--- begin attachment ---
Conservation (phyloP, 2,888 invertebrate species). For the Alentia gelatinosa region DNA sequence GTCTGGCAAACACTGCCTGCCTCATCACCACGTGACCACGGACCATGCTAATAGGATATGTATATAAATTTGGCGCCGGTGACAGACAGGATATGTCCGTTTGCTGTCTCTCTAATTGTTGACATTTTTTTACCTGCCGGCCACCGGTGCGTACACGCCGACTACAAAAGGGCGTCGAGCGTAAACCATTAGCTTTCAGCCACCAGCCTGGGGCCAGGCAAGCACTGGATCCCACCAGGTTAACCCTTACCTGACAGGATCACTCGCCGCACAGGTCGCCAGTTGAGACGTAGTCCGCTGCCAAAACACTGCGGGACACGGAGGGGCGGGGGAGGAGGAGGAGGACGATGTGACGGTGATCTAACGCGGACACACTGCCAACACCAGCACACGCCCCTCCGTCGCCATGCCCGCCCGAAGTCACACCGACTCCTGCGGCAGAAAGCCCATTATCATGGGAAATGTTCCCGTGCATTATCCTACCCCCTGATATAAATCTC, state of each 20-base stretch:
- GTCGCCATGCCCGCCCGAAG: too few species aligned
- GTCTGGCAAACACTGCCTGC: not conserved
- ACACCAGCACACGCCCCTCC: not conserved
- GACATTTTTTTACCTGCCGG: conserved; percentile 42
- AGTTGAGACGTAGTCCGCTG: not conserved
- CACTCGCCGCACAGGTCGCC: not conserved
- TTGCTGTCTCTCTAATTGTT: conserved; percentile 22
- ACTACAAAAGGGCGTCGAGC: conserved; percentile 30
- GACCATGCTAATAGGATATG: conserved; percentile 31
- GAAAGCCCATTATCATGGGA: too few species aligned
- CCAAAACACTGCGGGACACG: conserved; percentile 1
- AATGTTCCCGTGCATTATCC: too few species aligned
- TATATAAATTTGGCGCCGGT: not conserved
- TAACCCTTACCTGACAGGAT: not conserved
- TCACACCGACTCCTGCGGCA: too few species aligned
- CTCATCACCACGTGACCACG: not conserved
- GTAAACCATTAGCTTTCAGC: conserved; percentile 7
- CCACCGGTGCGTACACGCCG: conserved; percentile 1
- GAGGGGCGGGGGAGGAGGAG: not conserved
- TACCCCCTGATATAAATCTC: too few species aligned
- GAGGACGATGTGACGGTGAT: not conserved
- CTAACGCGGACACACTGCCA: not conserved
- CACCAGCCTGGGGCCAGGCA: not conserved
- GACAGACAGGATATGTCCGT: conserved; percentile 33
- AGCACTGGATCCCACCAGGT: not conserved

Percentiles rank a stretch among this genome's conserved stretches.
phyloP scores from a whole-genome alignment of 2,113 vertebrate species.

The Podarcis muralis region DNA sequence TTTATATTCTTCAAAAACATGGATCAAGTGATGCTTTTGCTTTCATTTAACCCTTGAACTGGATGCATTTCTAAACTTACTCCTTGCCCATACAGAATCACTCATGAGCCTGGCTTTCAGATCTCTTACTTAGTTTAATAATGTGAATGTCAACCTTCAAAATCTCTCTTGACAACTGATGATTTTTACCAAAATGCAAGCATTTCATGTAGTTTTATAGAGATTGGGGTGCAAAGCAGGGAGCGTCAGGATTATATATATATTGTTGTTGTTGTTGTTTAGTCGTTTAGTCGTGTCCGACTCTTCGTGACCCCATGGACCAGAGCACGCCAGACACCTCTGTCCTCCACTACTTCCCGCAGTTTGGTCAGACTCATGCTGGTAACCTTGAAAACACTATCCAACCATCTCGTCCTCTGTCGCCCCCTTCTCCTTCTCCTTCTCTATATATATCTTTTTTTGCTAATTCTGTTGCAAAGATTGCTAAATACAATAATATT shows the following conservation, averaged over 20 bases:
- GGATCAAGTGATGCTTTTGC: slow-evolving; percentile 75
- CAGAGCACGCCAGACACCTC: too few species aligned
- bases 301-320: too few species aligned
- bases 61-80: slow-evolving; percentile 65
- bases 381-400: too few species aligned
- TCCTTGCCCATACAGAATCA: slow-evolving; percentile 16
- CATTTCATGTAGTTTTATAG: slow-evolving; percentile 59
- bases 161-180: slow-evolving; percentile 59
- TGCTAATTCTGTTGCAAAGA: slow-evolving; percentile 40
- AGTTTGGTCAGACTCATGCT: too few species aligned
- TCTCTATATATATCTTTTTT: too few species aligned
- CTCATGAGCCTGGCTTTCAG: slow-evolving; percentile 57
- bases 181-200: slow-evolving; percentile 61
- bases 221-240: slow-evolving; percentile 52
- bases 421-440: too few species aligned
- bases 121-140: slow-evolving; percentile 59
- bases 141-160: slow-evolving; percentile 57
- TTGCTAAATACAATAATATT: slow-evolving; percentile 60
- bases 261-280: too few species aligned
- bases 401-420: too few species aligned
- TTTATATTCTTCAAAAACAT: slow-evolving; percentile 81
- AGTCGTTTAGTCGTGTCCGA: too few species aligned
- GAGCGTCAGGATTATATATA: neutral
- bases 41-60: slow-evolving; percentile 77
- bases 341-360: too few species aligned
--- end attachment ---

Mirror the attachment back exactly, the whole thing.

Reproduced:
Conservation (phyloP, 2,888 invertebrate species). For the Alentia gelatinosa region DNA sequence GTCTGGCAAACACTGCCTGCCTCATCACCACGTGACCACGGACCATGCTAATAGGATATGTATATAAATTTGGCGCCGGTGACAGACAGGATATGTCCGTTTGCTGTCTCTCTAATTGTTGACATTTTTTTACCTGCCGGCCACCGGTGCGTACACGCCGACTACAAAAGGGCGTCGAGCGTAAACCATTAGCTTTCAGCCACCAGCCTGGGGCCAGGCAAGCACTGGATCCCACCAGGTTAACCCTTACCTGACAGGATCACTCGCCGCACAGGTCGCCAGTTGAGACGTAGTCCGCTGCCAAAACACTGCGGGACACGGAGGGGCGGGGGAGGAGGAGGAGGACGATGTGACGGTGATCTAACGCGGACACACTGCCAACACCAGCACACGCCCCTCCGTCGCCATGCCCGCCCGAAGTCACACCGACTCCTGCGGCAGAAAGCCCATTATCATGGGAAATGTTCCCGTGCATTATCCTACCCCCTGATATAAATCTC, state of each 20-base stretch:
- GTCGCCATGCCCGCCCGAAG: too few species aligned
- GTCTGGCAAACACTGCCTGC: not conserved
- ACACCAGCACACGCCCCTCC: not conserved
- GACATTTTTTTACCTGCCGG: conserved; percentile 42
- AGTTGAGACGTAGTCCGCTG: not conserved
- CACTCGCCGCACAGGTCGCC: not conserved
- TTGCTGTCTCTCTAATTGTT: conserved; percentile 22
- ACTACAAAAGGGCGTCGAGC: conserved; percentile 30
- GACCATGCTAATAGGATATG: conserved; percentile 31
- GAAAGCCCATTATCATGGGA: too few species aligned
- CCAAAACACTGCGGGACACG: conserved; percentile 1
- AATGTTCCCGTGCATTATCC: too few species aligned
- TATATAAATTTGGCGCCGGT: not conserved
- TAACCCTTACCTGACAGGAT: not conserved
- TCACACCGACTCCTGCGGCA: too few species aligned
- CTCATCACCACGTGACCACG: not conserved
- GTAAACCATTAGCTTTCAGC: conserved; percentile 7
- CCACCGGTGCGTACACGCCG: conserved; percentile 1
- GAGGGGCGGGGGAGGAGGAG: not conserved
- TACCCCCTGATATAAATCTC: too few species aligned
- GAGGACGATGTGACGGTGAT: not conserved
- CTAACGCGGACACACTGCCA: not conserved
- CACCAGCCTGGGGCCAGGCA: not conserved
- GACAGACAGGATATGTCCGT: conserved; percentile 33
- AGCACTGGATCCCACCAGGT: not conserved

Percentiles rank a stretch among this genome's conserved stretches.
phyloP scores from a whole-genome alignment of 2,113 vertebrate species.

The Podarcis muralis region DNA sequence TTTATATTCTTCAAAAACATGGATCAAGTGATGCTTTTGCTTTCATTTAACCCTTGAACTGGATGCATTTCTAAACTTACTCCTTGCCCATACAGAATCACTCATGAGCCTGGCTTTCAGATCTCTTACTTAGTTTAATAATGTGAATGTCAACCTTCAAAATCTCTCTTGACAACTGATGATTTTTACCAAAATGCAAGCATTTCATGTAGTTTTATAGAGATTGGGGTGCAAAGCAGGGAGCGTCAGGATTATATATATATTGTTGTTGTTGTTGTTTAGTCGTTTAGTCGTGTCCGACTCTTCGTGACCCCATGGACCAGAGCACGCCAGACACCTCTGTCCTCCACTACTTCCCGCAGTTTGGTCAGACTCATGCTGGTAACCTTGAAAACACTATCCAACCATCTCGTCCTCTGTCGCCCCCTTCTCCTTCTCCTTCTCTATATATATCTTTTTTTGCTAATTCTGTTGCAAAGATTGCTAAATACAATAATATT shows the following conservation, averaged over 20 bases:
- GGATCAAGTGATGCTTTTGC: slow-evolving; percentile 75
- CAGAGCACGCCAGACACCTC: too few species aligned
- bases 301-320: too few species aligned
- bases 61-80: slow-evolving; percentile 65
- bases 381-400: too few species aligned
- TCCTTGCCCATACAGAATCA: slow-evolving; percentile 16
- CATTTCATGTAGTTTTATAG: slow-evolving; percentile 59
- bases 161-180: slow-evolving; percentile 59
- TGCTAATTCTGTTGCAAAGA: slow-evolving; percentile 40
- AGTTTGGTCAGACTCATGCT: too few species aligned
- TCTCTATATATATCTTTTTT: too few species aligned
- CTCATGAGCCTGGCTTTCAG: slow-evolving; percentile 57
- bases 181-200: slow-evolving; percentile 61
- bases 221-240: slow-evolving; percentile 52
- bases 421-440: too few species aligned
- bases 121-140: slow-evolving; percentile 59
- bases 141-160: slow-evolving; percentile 57
- TTGCTAAATACAATAATATT: slow-evolving; percentile 60
- bases 261-280: too few species aligned
- bases 401-420: too few species aligned
- TTTATATTCTTCAAAAACAT: slow-evolving; percentile 81
- AGTCGTTTAGTCGTGTCCGA: too few species aligned
- GAGCGTCAGGATTATATATA: neutral
- bases 41-60: slow-evolving; percentile 77
- bases 341-360: too few species aligned